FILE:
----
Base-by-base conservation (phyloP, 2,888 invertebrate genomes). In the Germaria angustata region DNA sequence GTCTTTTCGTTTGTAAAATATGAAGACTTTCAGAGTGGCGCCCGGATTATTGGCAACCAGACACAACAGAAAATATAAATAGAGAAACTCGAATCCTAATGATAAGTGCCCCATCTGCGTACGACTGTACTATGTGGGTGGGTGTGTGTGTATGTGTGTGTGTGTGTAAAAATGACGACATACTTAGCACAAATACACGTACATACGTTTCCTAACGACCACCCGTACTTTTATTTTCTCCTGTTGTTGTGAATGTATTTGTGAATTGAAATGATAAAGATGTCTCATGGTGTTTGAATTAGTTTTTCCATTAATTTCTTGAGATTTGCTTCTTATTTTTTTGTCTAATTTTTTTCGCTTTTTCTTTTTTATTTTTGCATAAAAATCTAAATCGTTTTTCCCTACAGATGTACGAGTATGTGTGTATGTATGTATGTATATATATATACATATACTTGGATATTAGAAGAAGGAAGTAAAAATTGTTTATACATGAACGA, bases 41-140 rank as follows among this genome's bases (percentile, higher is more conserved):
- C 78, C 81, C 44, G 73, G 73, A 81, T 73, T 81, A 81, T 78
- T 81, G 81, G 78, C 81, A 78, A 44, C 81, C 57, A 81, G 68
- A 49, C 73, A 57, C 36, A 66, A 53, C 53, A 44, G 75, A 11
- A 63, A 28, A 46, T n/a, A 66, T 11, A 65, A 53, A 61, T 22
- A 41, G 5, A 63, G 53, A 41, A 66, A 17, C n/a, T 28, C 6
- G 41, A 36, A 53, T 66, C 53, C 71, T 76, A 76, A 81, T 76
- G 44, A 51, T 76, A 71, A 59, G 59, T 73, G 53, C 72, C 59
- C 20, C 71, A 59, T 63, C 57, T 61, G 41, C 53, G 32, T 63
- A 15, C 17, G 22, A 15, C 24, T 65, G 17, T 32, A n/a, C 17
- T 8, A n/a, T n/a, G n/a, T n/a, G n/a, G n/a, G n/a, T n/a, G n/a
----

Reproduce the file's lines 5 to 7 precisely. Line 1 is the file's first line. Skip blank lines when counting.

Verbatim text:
- A 63, A 28, A 46, T n/a, A 66, T 11, A 65, A 53, A 61, T 22
- A 41, G 5, A 63, G 53, A 41, A 66, A 17, C n/a, T 28, C 6
- G 41, A 36, A 53, T 66, C 53, C 71, T 76, A 76, A 81, T 76